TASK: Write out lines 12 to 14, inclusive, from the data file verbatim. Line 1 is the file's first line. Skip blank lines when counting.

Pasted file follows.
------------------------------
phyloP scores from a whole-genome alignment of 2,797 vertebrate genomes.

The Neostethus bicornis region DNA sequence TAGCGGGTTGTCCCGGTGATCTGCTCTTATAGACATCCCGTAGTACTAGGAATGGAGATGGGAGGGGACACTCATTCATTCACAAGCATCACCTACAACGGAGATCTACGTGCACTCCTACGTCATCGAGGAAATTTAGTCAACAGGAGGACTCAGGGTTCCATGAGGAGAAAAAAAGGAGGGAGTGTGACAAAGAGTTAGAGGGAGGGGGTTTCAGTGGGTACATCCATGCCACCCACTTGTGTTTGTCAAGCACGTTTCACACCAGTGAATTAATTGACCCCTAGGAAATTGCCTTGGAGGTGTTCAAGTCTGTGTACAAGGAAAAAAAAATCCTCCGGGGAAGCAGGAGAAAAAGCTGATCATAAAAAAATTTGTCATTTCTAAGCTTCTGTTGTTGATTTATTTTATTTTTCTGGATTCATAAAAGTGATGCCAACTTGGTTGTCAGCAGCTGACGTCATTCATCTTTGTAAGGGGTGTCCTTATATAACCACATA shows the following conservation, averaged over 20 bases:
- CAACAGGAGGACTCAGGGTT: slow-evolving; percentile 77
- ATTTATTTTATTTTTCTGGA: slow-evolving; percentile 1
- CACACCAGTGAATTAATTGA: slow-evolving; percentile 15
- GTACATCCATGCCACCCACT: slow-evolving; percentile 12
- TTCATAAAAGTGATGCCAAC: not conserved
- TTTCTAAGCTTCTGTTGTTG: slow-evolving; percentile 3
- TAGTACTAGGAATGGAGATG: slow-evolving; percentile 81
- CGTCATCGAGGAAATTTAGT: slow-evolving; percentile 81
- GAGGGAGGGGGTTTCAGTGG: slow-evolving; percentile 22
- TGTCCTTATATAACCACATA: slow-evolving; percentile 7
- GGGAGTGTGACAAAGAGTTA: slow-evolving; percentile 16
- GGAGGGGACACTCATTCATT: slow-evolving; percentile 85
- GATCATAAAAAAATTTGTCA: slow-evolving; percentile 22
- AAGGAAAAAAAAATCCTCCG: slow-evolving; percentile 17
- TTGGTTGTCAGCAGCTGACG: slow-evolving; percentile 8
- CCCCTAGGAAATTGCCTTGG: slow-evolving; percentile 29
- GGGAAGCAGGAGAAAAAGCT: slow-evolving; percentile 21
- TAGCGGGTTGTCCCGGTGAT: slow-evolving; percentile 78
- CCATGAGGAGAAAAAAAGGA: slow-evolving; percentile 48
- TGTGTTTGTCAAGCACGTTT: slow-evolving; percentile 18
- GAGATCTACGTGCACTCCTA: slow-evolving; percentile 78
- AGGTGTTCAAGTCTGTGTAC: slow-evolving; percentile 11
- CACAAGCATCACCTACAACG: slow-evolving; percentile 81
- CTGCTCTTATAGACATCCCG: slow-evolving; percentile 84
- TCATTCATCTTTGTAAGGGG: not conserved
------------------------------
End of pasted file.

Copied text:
- TGTCCTTATATAACCACATA: slow-evolving; percentile 7
- GGGAGTGTGACAAAGAGTTA: slow-evolving; percentile 16
- GGAGGGGACACTCATTCATT: slow-evolving; percentile 85